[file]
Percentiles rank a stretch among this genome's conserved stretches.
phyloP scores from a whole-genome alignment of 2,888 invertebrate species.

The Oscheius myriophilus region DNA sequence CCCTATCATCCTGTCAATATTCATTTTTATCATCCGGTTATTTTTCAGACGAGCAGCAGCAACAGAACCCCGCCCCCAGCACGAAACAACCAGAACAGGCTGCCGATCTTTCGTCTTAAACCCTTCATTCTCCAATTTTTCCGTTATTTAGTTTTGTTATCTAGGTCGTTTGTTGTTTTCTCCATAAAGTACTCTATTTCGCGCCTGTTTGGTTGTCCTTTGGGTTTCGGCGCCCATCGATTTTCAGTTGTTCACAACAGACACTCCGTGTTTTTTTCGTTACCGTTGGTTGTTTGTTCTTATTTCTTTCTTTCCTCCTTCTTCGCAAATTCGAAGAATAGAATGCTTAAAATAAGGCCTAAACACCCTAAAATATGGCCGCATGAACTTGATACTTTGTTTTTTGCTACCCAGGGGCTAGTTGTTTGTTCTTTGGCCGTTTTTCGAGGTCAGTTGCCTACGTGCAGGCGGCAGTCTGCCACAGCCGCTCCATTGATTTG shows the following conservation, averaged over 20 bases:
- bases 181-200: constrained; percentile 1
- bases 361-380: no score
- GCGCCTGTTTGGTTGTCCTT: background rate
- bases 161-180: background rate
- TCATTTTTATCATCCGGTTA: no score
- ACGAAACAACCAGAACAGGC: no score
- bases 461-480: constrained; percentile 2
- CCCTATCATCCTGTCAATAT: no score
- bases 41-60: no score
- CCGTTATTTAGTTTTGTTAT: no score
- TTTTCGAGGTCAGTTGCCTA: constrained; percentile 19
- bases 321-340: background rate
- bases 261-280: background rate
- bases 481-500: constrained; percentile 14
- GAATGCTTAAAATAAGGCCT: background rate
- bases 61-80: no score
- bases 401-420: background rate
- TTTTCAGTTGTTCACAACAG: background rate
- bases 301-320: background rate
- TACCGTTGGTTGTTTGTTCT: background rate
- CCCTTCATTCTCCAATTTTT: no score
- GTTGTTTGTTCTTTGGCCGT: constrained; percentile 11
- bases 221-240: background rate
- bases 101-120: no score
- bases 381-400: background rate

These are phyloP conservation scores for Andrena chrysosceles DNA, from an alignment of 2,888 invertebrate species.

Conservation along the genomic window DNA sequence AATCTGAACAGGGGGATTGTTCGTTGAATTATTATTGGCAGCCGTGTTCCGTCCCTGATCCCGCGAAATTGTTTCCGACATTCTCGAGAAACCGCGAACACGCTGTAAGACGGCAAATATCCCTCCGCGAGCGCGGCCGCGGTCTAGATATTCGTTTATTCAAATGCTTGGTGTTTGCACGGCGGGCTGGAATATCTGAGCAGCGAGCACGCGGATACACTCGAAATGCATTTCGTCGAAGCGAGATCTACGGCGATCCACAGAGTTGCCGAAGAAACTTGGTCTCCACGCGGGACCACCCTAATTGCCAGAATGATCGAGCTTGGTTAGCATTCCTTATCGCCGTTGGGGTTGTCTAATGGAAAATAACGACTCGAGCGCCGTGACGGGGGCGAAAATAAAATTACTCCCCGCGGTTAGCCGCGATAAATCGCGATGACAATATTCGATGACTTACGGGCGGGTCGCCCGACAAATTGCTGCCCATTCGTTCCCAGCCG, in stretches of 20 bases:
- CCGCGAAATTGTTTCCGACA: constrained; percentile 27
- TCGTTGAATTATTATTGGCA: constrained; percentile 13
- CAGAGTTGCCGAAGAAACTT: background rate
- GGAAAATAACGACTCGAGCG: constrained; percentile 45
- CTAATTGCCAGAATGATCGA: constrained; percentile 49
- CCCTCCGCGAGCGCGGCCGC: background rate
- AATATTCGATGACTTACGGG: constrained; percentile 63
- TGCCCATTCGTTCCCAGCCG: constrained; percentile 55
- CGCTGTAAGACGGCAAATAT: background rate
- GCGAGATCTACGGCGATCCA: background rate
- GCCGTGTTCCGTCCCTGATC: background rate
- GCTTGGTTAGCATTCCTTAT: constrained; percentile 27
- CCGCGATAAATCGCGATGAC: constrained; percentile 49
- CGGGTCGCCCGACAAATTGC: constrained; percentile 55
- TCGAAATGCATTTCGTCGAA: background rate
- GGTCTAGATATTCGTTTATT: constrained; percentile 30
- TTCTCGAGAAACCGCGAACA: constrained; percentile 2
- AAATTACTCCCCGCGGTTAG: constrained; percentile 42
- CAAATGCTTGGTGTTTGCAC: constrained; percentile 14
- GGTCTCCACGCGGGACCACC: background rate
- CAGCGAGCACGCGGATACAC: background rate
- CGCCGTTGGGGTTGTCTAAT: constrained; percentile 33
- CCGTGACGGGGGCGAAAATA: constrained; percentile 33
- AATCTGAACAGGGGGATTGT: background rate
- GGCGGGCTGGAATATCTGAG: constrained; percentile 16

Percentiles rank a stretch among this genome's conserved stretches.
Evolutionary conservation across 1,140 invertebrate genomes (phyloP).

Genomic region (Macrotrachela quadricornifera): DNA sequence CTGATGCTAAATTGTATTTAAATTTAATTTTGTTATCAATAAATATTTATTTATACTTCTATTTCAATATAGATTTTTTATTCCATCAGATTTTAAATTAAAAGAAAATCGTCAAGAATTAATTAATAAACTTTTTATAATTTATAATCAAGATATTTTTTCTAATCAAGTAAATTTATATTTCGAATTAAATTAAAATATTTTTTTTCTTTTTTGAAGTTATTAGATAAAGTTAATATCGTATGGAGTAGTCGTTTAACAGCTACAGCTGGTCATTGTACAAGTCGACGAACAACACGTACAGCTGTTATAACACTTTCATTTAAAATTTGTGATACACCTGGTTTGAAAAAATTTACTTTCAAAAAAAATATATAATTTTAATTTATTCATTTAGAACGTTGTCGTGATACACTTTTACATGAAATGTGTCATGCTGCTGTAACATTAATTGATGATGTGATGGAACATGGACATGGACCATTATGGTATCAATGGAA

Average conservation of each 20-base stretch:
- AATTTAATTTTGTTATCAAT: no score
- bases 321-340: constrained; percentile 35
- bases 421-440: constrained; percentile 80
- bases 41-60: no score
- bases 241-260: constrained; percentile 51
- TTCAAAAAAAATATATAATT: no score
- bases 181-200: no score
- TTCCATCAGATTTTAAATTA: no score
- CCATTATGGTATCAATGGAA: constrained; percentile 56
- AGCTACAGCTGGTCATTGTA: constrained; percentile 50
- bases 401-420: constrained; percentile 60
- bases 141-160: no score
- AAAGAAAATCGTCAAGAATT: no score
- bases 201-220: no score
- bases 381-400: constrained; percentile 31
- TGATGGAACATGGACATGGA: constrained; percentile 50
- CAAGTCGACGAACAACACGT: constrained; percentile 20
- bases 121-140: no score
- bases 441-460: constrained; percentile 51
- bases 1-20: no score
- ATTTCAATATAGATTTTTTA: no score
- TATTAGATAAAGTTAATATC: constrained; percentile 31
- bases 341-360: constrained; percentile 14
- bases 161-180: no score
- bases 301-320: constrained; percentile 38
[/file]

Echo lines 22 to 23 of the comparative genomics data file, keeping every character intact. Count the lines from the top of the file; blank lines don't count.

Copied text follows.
- bases 301-320: background rate
- TACCGTTGGTTGTTTGTTCT: background rate